So: cotton pads go on the eyes, and then little plastic cuppy things on top of those. Then zap-zap-zap around the face, and not so bad after all! It got a bit ouchy around the edges of my face, due to the bone of my skull I reckon, but otherwise, grand. This treatment is also something of a two-fer: it zaps stray facial hairs into oblivion. I knew this worked from the scent of scorchio-ed fuzz. Zap.

Sometimes the light that flashed behind my eyes was white, sometimes red. It felt like it took forever but if it was 20 minutes, I’d be surprised.

Then it was over, and I could breathe more easily.

And then. As I sat there and Julia ran through the after care one more time {seriously, I really needed the repetition. Maybe that is why my right eye was was the scarediest one? Because my left brain was all WTF? Does not compute?} — and then. I — I felt something. Something different. On my face.

I blurted, ‘Okay, am I imagining this, or can it actually be tighter around my eyes already?’

It could. Julia explained that the laser not only stimulates the the formation of new collagen, it also remodels the old collagen that we have in our skin. ‘If you imagine collagen as long strings that, with age, start to spread apart and get stringy,’ she said, ‘Laser makes them pull very close together and get shorter and fatter like they were when you were younger.’

The heat, the darkening, the other stuff that I freaked myself out about? Not as bad as Julia intimated — well, she didn’t intimate it, and she even said she was making it sound worse than it was. I spent the evening catching up on Homeland, and bathing my face in aloe vera gel. It did feel a tiny bit hot, but nothing like I could fry an egg on my gob. No scabs, very little itching, and the next day…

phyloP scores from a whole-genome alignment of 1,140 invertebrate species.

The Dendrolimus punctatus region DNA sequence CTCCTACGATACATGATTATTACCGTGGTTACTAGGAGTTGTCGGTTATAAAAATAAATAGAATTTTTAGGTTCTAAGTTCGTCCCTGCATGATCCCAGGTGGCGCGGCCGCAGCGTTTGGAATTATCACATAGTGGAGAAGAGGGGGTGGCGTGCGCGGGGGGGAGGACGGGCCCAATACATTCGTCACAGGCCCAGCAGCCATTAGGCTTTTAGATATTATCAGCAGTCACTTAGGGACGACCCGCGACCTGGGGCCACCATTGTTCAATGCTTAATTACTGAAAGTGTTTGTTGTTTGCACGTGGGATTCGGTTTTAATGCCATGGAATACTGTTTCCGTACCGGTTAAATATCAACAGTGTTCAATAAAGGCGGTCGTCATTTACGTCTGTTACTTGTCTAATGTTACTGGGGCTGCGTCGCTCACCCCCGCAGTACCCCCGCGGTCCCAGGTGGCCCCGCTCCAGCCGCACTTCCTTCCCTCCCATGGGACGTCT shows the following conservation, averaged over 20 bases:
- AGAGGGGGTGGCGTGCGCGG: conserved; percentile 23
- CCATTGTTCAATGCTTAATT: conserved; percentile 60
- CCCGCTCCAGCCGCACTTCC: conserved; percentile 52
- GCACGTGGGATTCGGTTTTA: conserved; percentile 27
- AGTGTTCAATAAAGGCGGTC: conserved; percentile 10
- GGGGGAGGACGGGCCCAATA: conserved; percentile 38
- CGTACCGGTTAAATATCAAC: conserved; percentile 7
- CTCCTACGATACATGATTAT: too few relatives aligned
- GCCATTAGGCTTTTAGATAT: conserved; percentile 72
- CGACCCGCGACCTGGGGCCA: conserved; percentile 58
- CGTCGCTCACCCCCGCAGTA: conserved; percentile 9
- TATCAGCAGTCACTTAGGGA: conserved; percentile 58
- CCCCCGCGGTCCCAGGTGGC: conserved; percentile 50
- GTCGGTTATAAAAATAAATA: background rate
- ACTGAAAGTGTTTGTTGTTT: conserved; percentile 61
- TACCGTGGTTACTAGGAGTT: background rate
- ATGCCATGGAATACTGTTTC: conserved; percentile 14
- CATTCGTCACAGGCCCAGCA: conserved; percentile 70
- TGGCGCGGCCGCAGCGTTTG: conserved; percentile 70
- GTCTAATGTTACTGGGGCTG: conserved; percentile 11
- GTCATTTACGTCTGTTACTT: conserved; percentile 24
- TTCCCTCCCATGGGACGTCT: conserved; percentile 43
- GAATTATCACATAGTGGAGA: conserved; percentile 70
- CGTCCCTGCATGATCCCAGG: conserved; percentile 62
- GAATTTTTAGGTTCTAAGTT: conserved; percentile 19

The next day I got my first compliment. Yes: that fast. A dude I hadn’t seen in a couple months was all like, You look five years younger, what have you done?!?!

Will I go back for more? We’ll let some pictures do the talking, next week.

***

Go to livingsocial.com for deals in your area, including great getaways, beauty and fitness, and meals.

We Love Laser Medical Aesthetic Clinic is located at 82 Upper Georges Street, Dun Laoghaire. Visit http://www.welovelaserireland.com for the full menu of treatments.

Advertisements

5 thoughts on “Laser Virgin Loses It, Via LivingSocial

  1. Can’t wait to see the after pictures! You do look very scared on the first picture though.

  2. Pingback: Changing My Tune: Lancôme Génifique Sôleil SPF 50 « Bright & Beautyfull!

  3. Pingback: Top Twelve of 2012: The Future is Now, Via My Face and We Love Laser « Bright & Beautyfull!

  4. Pingback: Top Twelve of 2012: The Future is Now, Via My Face and We Love Laser « Bright & Beautyfull!

Leave a Reply

Fill in your details below or click an icon to log in:

WordPress.com Logo

You are commenting using your WordPress.com account. Log Out / Change )

Twitter picture

You are commenting using your Twitter account. Log Out / Change )

Facebook photo

You are commenting using your Facebook account. Log Out / Change )

Google+ photo

You are commenting using your Google+ account. Log Out / Change )

Connecting to %s